New football head coach Steve Matos steps in, hopes to improve players’ mentality and work ethic

October 5, 2022 — by Anika Kapasi
Football head coach Steve Matos talks with assistant coach Archie Ljepava before the Homecoming game against Mills High on Sept. 23.
Matos, who also works as a special resource aide, wants to use this season as a stepping stone for future success.

Last spring, Steve Matos officially became the football team’s new head coach after Tim Lugo stepped down to become the athletic director and football coach at Mountain View High.

Matos attended Pioneer High and had Lugo as his coach. In 2012, he joined the football program at Saratoga High as an assistant coach under Lugo. He is thankful for the valuable lessons his mentor taught him on and off the field.

“Last year, Lugo prepared me for the promotion, guiding me through the season and eventually handing over the play-calling to me,” Matos said. “He took me under his wing, introducing me to many influential people in the football world, and I am very appreciative to be able to share the lessons he taught me with the student-athletes.”

Matos’s new position is one he has been working toward for a long time. He said that he is grateful to work with assistant coach Archie Ljepava, one of his good friends and someone who, much like him, deeply cares about the football program and players as a whole.

Two years ago, Matos started working as a special resource aide for the special education program in the CBI department, in addition to his coaching job. Every Friday, he enjoys involving students with the community and hopes to eventually integrate the students more with football.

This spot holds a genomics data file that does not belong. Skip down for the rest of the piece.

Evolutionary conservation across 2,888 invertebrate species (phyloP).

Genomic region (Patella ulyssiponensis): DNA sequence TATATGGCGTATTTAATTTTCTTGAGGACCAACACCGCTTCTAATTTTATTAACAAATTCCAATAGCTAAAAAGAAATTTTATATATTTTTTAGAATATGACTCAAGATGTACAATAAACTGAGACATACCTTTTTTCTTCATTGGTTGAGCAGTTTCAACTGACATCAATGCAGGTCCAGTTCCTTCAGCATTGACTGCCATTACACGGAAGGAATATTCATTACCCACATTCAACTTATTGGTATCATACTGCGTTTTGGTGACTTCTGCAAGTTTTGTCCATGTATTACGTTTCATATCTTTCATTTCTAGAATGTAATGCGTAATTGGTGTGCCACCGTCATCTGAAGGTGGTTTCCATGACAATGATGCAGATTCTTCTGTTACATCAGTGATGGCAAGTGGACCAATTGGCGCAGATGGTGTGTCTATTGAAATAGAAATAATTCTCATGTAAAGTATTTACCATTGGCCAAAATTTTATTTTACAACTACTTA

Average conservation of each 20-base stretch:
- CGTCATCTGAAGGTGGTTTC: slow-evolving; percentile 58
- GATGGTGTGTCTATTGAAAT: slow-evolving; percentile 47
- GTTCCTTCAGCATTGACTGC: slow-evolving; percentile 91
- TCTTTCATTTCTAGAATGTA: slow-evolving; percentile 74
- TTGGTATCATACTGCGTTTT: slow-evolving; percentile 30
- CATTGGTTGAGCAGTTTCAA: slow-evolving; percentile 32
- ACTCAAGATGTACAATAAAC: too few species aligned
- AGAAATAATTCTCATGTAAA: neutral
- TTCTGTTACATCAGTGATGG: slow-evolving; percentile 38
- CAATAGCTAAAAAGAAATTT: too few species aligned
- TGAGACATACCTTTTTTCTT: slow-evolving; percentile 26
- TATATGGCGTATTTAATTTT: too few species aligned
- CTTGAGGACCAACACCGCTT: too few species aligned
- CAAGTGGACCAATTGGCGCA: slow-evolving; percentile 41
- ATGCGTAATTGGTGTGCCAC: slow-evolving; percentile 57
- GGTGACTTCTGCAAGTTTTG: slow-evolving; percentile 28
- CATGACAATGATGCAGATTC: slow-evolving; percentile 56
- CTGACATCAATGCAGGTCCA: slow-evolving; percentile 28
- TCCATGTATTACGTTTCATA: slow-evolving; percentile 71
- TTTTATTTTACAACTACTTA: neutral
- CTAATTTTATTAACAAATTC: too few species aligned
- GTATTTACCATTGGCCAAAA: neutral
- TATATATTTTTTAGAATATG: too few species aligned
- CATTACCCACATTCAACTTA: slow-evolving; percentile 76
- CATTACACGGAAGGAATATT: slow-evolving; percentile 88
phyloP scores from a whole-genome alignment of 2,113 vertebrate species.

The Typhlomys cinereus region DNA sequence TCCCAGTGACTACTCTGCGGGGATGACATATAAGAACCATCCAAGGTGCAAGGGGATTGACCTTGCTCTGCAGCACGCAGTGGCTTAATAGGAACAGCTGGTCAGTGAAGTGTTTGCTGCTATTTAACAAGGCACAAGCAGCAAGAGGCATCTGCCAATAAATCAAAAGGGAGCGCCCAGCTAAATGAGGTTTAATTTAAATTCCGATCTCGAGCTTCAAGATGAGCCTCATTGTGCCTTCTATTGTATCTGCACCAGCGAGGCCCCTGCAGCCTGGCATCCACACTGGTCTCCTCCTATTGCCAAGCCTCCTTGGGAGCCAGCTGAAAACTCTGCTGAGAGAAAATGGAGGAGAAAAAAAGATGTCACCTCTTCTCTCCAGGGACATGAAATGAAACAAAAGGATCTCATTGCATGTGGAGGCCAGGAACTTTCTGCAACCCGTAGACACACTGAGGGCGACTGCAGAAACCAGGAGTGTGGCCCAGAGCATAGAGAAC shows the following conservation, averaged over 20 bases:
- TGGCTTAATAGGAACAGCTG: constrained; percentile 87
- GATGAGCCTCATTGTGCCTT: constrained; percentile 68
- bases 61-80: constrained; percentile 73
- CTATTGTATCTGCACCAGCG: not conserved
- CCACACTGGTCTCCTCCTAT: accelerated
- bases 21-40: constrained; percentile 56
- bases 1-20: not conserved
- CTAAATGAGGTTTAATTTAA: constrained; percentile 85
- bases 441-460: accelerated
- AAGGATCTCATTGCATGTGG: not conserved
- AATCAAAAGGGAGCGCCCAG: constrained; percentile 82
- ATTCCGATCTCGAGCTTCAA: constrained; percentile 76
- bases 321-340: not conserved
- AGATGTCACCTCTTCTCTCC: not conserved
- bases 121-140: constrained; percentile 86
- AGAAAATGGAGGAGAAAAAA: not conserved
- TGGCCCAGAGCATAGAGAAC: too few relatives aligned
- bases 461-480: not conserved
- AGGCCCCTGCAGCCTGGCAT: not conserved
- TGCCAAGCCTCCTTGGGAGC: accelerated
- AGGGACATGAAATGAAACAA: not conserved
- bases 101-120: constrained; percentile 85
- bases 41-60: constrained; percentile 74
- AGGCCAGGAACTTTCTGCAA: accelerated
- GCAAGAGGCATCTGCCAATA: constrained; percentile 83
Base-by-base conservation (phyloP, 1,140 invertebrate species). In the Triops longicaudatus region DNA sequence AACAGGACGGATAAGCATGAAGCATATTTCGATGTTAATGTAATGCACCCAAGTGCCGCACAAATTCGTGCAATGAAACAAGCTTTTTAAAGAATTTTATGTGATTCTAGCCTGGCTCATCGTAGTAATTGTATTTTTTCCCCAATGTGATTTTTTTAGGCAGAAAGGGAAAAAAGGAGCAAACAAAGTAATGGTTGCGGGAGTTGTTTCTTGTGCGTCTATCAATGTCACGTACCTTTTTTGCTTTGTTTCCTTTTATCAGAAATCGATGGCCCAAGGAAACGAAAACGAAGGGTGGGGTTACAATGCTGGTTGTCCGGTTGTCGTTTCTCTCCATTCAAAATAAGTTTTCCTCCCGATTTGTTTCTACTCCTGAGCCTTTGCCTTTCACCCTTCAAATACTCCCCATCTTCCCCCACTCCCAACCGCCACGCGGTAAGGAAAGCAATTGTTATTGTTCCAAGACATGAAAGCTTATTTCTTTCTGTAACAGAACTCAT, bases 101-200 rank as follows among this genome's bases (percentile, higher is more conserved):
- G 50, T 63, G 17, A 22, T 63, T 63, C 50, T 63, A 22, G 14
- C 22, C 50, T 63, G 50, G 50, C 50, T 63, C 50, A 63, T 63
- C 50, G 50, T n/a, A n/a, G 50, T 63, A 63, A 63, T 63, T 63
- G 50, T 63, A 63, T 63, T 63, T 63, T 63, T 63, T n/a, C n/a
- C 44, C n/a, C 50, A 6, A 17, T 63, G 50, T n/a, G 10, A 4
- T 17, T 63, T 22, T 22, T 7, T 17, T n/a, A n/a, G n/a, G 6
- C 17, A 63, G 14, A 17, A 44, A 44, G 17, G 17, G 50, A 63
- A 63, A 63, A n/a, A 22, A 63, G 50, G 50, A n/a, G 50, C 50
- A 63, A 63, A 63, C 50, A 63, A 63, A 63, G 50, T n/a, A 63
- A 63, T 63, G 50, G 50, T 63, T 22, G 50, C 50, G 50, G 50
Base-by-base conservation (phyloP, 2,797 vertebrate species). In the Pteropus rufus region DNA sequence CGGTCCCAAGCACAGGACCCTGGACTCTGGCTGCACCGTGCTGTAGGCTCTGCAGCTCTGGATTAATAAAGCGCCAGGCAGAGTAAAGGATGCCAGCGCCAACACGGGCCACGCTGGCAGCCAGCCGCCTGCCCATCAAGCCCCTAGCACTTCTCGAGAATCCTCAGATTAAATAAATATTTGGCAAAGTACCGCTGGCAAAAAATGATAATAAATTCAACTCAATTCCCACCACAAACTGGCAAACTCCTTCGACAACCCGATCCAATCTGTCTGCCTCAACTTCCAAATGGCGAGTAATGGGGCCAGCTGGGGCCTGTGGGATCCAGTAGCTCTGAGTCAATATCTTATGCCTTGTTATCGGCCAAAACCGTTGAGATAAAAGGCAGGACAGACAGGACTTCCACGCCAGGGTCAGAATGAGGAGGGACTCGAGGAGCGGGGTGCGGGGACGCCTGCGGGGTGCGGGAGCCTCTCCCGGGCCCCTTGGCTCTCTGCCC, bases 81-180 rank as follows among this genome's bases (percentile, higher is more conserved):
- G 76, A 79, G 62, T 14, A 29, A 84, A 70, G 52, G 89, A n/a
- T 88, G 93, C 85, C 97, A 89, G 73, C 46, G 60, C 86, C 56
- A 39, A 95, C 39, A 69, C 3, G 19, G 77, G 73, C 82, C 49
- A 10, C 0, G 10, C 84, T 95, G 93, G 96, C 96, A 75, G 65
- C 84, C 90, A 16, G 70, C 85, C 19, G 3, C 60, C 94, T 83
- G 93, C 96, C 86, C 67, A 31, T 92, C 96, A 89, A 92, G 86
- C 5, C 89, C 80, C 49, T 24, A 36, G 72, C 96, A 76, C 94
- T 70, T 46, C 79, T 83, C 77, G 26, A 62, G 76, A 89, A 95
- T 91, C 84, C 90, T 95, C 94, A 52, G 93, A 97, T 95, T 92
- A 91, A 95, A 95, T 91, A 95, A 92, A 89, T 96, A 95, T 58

“I want to have a special education night where [the students] come out [to the football field] and throw the football around, be water boys or just do something to be involved with the team,” Matos said.

Despite his excitement about becoming head coach, the new position has been challenging. His late hiring led to an incomplete coaching staff because he didn’t have enough time to hire assistant coaches, which he does alongside athletic director Rick Ellis. Matos noted that with the time commitment and lack of pay, finding positive mentors who are truly in it for the love of the sport and student athletes can be difficult.

With fewer assistants than he would like, Matos is often unable to work with small groups of players or individuals, lowering the ceiling on what they can learn and achieve during practices.

Despite this struggle, the team has found more success this season compared to recent years. The team holds a 2-3 record after a 42-35 away loss on Sept. 30 to Monta Vista. 

Regardless of on-field results, Matos is proud of the players for putting in work both in and out of the classroom. 

“The best part of being a coach is watching these student athletes who had trouble in class and commitment issues be able to turn things around and become a family together,” Matos said.

Although participation in football has declined in recent years, with only 25 players making up the varsity team, a strong freshmen class of about 20 players has started to shift the dynamic of the program. 

“It’s been awhile since I have seen a freshman class with the work ethic that they have,” Matos said. “They are always asking questions, paying attention and doing whatever is possible to help them succeed. They are the building blocks of making this program shift to a better future, as they hold themselves to high standards even as freshmen.”

Knowing that participation in incoming freshman classes will be greater in the upcoming years, Matos hopes they will be able to move up divisions in the next few seasons. He hopes to help players improve their studies, learn a better work ethic and increase participation.

“I plan to stick around for as long as I’m allowed to,” Matos said. “I plan on being here to build up the football program back up to what it once was.”

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